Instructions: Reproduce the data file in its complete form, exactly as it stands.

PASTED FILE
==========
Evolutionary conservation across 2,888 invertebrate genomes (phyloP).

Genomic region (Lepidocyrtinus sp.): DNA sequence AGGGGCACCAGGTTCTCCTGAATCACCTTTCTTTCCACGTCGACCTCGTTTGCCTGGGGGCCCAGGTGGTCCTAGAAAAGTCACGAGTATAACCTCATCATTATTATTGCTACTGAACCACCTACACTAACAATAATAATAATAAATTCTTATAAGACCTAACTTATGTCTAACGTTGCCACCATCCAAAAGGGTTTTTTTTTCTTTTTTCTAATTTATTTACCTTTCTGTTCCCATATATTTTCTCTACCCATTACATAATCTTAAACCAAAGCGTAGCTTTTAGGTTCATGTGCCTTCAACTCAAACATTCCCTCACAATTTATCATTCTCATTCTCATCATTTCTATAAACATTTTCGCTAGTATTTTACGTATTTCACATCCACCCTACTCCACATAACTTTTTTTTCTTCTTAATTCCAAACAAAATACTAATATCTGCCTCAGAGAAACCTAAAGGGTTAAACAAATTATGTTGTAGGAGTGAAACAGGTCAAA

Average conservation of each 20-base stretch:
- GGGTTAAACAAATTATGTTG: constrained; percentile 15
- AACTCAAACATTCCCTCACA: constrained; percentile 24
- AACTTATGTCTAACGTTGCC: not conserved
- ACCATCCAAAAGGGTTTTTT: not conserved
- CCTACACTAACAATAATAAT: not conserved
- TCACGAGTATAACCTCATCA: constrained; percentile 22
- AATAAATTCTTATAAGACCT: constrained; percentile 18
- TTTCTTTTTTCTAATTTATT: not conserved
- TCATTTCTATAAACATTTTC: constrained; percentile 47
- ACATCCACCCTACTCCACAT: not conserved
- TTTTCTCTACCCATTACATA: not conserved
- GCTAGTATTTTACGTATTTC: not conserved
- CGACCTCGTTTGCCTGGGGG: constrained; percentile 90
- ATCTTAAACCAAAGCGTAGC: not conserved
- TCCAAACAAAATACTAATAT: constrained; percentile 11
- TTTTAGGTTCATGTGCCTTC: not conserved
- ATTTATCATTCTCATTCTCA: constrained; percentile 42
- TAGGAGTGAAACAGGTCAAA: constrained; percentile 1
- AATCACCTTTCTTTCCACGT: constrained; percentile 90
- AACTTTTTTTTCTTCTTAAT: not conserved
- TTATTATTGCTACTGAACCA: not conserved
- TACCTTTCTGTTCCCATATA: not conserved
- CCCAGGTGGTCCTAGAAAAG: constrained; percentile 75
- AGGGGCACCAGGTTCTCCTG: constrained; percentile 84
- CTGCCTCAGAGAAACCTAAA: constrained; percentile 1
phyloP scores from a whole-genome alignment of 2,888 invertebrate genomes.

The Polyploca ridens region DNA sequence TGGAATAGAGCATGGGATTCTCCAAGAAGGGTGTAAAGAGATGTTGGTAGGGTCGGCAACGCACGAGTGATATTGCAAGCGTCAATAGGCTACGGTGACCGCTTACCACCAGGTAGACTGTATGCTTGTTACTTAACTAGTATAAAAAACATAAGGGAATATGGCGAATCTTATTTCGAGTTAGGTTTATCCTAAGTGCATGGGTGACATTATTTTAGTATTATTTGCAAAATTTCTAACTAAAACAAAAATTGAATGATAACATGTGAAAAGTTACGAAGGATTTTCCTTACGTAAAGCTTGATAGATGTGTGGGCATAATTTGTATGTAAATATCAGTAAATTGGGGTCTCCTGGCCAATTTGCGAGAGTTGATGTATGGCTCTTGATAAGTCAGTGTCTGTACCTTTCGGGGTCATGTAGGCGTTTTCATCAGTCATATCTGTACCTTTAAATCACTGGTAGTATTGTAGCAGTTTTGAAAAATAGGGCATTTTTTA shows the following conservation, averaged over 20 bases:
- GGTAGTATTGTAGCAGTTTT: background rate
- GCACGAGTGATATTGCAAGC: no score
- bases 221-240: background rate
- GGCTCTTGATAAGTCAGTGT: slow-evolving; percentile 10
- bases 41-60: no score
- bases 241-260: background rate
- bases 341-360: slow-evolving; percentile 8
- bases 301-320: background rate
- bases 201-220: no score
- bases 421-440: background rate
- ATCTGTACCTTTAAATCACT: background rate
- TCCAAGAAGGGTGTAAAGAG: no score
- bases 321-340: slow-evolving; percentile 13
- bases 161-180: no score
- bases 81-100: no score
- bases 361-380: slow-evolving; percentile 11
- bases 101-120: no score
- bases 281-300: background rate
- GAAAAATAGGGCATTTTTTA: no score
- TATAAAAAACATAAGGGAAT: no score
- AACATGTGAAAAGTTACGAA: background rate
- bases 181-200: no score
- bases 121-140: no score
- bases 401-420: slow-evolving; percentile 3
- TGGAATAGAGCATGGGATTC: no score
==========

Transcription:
Evolutionary conservation across 2,888 invertebrate genomes (phyloP).

Genomic region (Lepidocyrtinus sp.): DNA sequence AGGGGCACCAGGTTCTCCTGAATCACCTTTCTTTCCACGTCGACCTCGTTTGCCTGGGGGCCCAGGTGGTCCTAGAAAAGTCACGAGTATAACCTCATCATTATTATTGCTACTGAACCACCTACACTAACAATAATAATAATAAATTCTTATAAGACCTAACTTATGTCTAACGTTGCCACCATCCAAAAGGGTTTTTTTTTCTTTTTTCTAATTTATTTACCTTTCTGTTCCCATATATTTTCTCTACCCATTACATAATCTTAAACCAAAGCGTAGCTTTTAGGTTCATGTGCCTTCAACTCAAACATTCCCTCACAATTTATCATTCTCATTCTCATCATTTCTATAAACATTTTCGCTAGTATTTTACGTATTTCACATCCACCCTACTCCACATAACTTTTTTTTCTTCTTAATTCCAAACAAAATACTAATATCTGCCTCAGAGAAACCTAAAGGGTTAAACAAATTATGTTGTAGGAGTGAAACAGGTCAAA

Average conservation of each 20-base stretch:
- GGGTTAAACAAATTATGTTG: constrained; percentile 15
- AACTCAAACATTCCCTCACA: constrained; percentile 24
- AACTTATGTCTAACGTTGCC: not conserved
- ACCATCCAAAAGGGTTTTTT: not conserved
- CCTACACTAACAATAATAAT: not conserved
- TCACGAGTATAACCTCATCA: constrained; percentile 22
- AATAAATTCTTATAAGACCT: constrained; percentile 18
- TTTCTTTTTTCTAATTTATT: not conserved
- TCATTTCTATAAACATTTTC: constrained; percentile 47
- ACATCCACCCTACTCCACAT: not conserved
- TTTTCTCTACCCATTACATA: not conserved
- GCTAGTATTTTACGTATTTC: not conserved
- CGACCTCGTTTGCCTGGGGG: constrained; percentile 90
- ATCTTAAACCAAAGCGTAGC: not conserved
- TCCAAACAAAATACTAATAT: constrained; percentile 11
- TTTTAGGTTCATGTGCCTTC: not conserved
- ATTTATCATTCTCATTCTCA: constrained; percentile 42
- TAGGAGTGAAACAGGTCAAA: constrained; percentile 1
- AATCACCTTTCTTTCCACGT: constrained; percentile 90
- AACTTTTTTTTCTTCTTAAT: not conserved
- TTATTATTGCTACTGAACCA: not conserved
- TACCTTTCTGTTCCCATATA: not conserved
- CCCAGGTGGTCCTAGAAAAG: constrained; percentile 75
- AGGGGCACCAGGTTCTCCTG: constrained; percentile 84
- CTGCCTCAGAGAAACCTAAA: constrained; percentile 1
phyloP scores from a whole-genome alignment of 2,888 invertebrate genomes.

The Polyploca ridens region DNA sequence TGGAATAGAGCATGGGATTCTCCAAGAAGGGTGTAAAGAGATGTTGGTAGGGTCGGCAACGCACGAGTGATATTGCAAGCGTCAATAGGCTACGGTGACCGCTTACCACCAGGTAGACTGTATGCTTGTTACTTAACTAGTATAAAAAACATAAGGGAATATGGCGAATCTTATTTCGAGTTAGGTTTATCCTAAGTGCATGGGTGACATTATTTTAGTATTATTTGCAAAATTTCTAACTAAAACAAAAATTGAATGATAACATGTGAAAAGTTACGAAGGATTTTCCTTACGTAAAGCTTGATAGATGTGTGGGCATAATTTGTATGTAAATATCAGTAAATTGGGGTCTCCTGGCCAATTTGCGAGAGTTGATGTATGGCTCTTGATAAGTCAGTGTCTGTACCTTTCGGGGTCATGTAGGCGTTTTCATCAGTCATATCTGTACCTTTAAATCACTGGTAGTATTGTAGCAGTTTTGAAAAATAGGGCATTTTTTA shows the following conservation, averaged over 20 bases:
- GGTAGTATTGTAGCAGTTTT: background rate
- GCACGAGTGATATTGCAAGC: no score
- bases 221-240: background rate
- GGCTCTTGATAAGTCAGTGT: slow-evolving; percentile 10
- bases 41-60: no score
- bases 241-260: background rate
- bases 341-360: slow-evolving; percentile 8
- bases 301-320: background rate
- bases 201-220: no score
- bases 421-440: background rate
- ATCTGTACCTTTAAATCACT: background rate
- TCCAAGAAGGGTGTAAAGAG: no score
- bases 321-340: slow-evolving; percentile 13
- bases 161-180: no score
- bases 81-100: no score
- bases 361-380: slow-evolving; percentile 11
- bases 101-120: no score
- bases 281-300: background rate
- GAAAAATAGGGCATTTTTTA: no score
- TATAAAAAACATAAGGGAAT: no score
- AACATGTGAAAAGTTACGAA: background rate
- bases 181-200: no score
- bases 121-140: no score
- bases 401-420: slow-evolving; percentile 3
- TGGAATAGAGCATGGGATTC: no score